The crowd roars as blood spills on the canvas. The referee glances at the gash on the boxer’s face and lets the fight continue. Moments pass, the cut opens, the wound widens. Blood begins to run down the face of the boxer, impairing his vision. The referee calls for a time out, and Wirot Yonglaoyoong steps up to the apron of the ring, to examine the laceration.  The boxer looks at him, nods his head; he wants to fight. The blood is wiped off and the wound is inspected. Blood continues to run down the face of the boxer who remains apprehensive. Wirot waves his latex gloved hands and just like that, the fight is called off.

Wirot has been working at the action packed Max Muay Thai for over two years. He first came to Max after being approached by one of the stadium’s promoters. “I worked at Thepprasit stadium and for other local promotions,” he told TFN.

Well practiced in judging cuts and injuries, Wirot works five days a week on average at Max Muay Thai Stadium in Pattaya.  During that time he presides over 35 bouts a week or 70 boxers, attending to roughly 20 boxers a week. Injuries are more common at Max because the promotion encourages the contestants to actively engage throughout the bout regardless of whether they are ahead in the scorecards or not; a drastic difference from the stadia of Bangkok where the gamblers often tell the fighters to hold back when they’re ahead.  Additionally, Max offers financial incentives to the fighters for exciting performances.  Fighters that get cut are awarded 500 Baht per stitch, and the fighter responsible for the gash is also compensated for his handy work.

Ringside doctor Wirot Yonglaoyoong tends to a downed fighter at Max Muay Thai Stadium in Pattaya.

“If is a big wound and if it is bleeding all the time the fight is stopped,” he said.  “The risky part is near the eye. If the boxer has a broken nose or jaw the fight will be stopped. If the shoulder is dislocated, we stop it. If there is swelling in the nose and if there is pain, it’s stopped. If I can see bone at all or if it is severely bent, we stop it.”

The art of eight limbs, like any sport, is comprised of risk.  The injuries vary; broken noses, jaws, legs, arms, etc. with cuts and knockouts being the most common.  With this regularity comes another staple to stadiums in Thailand: the ringside doctor.

Muay Thai is one of the only sports where a doctor can call for a stoppage of the competition. In football, a doctor may pause the game and take the player out but they will never say, “That’s the end of the game.” A keen eye on the boxers is required to step in and make that decision. Practiced physicians walk a thin line between ensuring the pride of the fighter and the competitiveness of the sport while also preserving the boxer’s safety.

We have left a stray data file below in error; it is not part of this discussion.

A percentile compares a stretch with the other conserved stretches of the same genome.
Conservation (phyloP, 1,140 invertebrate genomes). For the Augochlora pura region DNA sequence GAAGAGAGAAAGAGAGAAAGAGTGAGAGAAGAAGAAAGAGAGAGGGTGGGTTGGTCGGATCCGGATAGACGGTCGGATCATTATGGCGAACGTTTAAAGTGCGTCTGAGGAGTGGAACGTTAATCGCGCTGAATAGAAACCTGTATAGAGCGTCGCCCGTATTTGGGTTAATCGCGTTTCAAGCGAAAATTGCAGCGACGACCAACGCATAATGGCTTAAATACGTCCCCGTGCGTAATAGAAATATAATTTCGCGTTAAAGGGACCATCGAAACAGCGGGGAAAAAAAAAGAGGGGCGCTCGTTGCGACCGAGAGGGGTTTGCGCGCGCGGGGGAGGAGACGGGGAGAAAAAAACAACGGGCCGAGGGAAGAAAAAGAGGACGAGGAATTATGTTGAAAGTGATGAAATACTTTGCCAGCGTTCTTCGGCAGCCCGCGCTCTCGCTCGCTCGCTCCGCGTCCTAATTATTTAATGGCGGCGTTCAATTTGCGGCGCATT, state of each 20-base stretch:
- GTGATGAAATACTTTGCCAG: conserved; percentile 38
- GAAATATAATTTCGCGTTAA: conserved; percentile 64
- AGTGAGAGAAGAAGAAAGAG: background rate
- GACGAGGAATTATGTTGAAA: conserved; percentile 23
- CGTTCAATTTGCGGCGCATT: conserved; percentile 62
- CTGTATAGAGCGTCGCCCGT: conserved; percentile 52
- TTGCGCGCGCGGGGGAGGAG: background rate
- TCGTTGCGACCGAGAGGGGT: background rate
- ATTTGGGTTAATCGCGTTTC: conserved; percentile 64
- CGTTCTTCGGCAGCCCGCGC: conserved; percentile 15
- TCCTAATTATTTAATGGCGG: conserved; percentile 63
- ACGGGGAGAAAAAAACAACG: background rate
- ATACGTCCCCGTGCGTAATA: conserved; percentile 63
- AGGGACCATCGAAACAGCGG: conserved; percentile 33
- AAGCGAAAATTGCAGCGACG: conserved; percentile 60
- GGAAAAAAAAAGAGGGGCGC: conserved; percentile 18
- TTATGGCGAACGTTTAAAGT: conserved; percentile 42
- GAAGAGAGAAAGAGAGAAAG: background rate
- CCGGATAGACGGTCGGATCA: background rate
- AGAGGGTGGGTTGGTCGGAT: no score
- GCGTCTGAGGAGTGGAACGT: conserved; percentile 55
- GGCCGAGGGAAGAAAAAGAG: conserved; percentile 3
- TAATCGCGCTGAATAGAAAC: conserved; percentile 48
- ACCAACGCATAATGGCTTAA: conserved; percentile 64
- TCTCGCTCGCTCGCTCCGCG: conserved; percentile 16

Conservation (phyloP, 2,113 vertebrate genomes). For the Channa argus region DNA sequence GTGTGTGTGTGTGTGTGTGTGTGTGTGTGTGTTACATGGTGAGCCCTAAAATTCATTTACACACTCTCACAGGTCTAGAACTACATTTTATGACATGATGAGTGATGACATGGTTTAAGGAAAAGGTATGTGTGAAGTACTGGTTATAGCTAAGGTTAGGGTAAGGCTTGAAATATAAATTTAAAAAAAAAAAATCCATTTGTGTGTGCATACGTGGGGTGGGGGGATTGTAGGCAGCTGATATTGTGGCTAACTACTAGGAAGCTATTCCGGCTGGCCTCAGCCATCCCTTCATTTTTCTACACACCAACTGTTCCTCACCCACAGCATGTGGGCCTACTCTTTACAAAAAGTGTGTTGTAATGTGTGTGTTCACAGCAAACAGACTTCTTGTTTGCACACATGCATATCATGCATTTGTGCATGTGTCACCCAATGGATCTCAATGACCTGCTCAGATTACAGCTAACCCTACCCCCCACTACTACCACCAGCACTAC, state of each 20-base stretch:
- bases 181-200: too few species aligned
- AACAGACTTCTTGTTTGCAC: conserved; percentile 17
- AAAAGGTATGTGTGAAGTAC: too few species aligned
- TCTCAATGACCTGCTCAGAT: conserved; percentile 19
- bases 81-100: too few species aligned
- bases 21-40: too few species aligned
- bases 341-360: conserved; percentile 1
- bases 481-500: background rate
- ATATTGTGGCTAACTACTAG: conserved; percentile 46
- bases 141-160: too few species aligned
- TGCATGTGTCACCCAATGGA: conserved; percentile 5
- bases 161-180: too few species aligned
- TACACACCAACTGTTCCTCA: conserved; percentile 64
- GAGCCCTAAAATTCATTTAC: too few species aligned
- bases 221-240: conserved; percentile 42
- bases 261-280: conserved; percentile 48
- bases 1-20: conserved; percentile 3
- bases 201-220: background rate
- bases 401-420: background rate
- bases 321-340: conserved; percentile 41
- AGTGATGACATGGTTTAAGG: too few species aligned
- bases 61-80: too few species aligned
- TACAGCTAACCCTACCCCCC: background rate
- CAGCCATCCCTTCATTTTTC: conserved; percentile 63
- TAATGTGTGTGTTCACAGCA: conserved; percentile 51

Like many Thai men Wirot is practiced in the game. “When I was seven years old I fought,” he said. “I had to stop when I was 12 because my mother wanted me to.” Now the 46 year old spends his free time in his garden in his hometown of Chonburi close to the stadium.


Wirot tends to his plants with the same dedication he tends to fighter’s cuts. The major requirement of a ringside doctor is stitching. He takes swages, needles prepacked with suture thread, and attends to a variety of wounds.

“The boxer is brought to the medical room,” he said. “We use antiseptic to clean the wound, I use gauze as well. I then inject a local anesthetic for pain relief and use nylon 5-0 for facial wounds.” Different nylon sizes are used for varying body parts. Suture used for the face is larger than that used for the skull and foot.

After the wound is injected with the local anesthetic, Wirot uses an eyed surgical needle to pull back the skin and thread the nylon through. With deft fingers, forceps and surgical scissors, Yonglaoyoong sews the flesh back together.

Wirot uses a simple interrupted stitch to close wounds. This method involves placing and tying each individual stitch. Every stitch is knotted. Words of warning are given to the boxers not to get the stitches wet. Most lacerations on the face only take a few days to heal, while others on the skull, body, and joints will take longer.


The scars of a boxer are often seen as badges of courage; well known international boxer John Wayne Parr boasts well over 300 stitches. But fact to the matter is, scars are better left unseen, as Wirot‘s stitch work proves. The tight knots are placed close together to prevent lasting cosmetic damage and lower the risk of future cuts.

When asked how to prevent cuts Yonglaoyoong minced no words. “Carelessness causes cuts and carelessness causes knockouts. At Max, the boxers just go, go, go. The cornermen will tell them to push forward but if they get careless they get knocked out,” he said.

In Yonglaoyoong’s twenty plus years as a doctor he has seen all sorts of carelessness: household injuries, traffic accidents, and now Muay Thai. Upon graduating from the Department of Naval Medicine in Bangkok, Yonglaoyoong spent several years in hospitals. He worked in the emergency rooms at the Pink Lao hospital along with the UN hospital, but it was too dull for him. The past two years at Max have proven otherwise for him.

“Hospital are not exciting. Everything is normal. Here at Max I have to look all the time. It’s dangerous for the boxers and thrilling for me,” he said.

Ultimately, it’s his passion for the sport that has him return ringside every week and stitch together busted boxers.

“I like Muay Thai,” he said.

About The Author

Matt has been in the fight game for over 10 years, first as a fighter and then a journalist. He began fighting in America and relocated to Thailand where he now resides. He is the author of "The Boxer's Soliloquy," a collection of interconnected Muay Thai short stories and is an English language commentator at Max Muay Thai.

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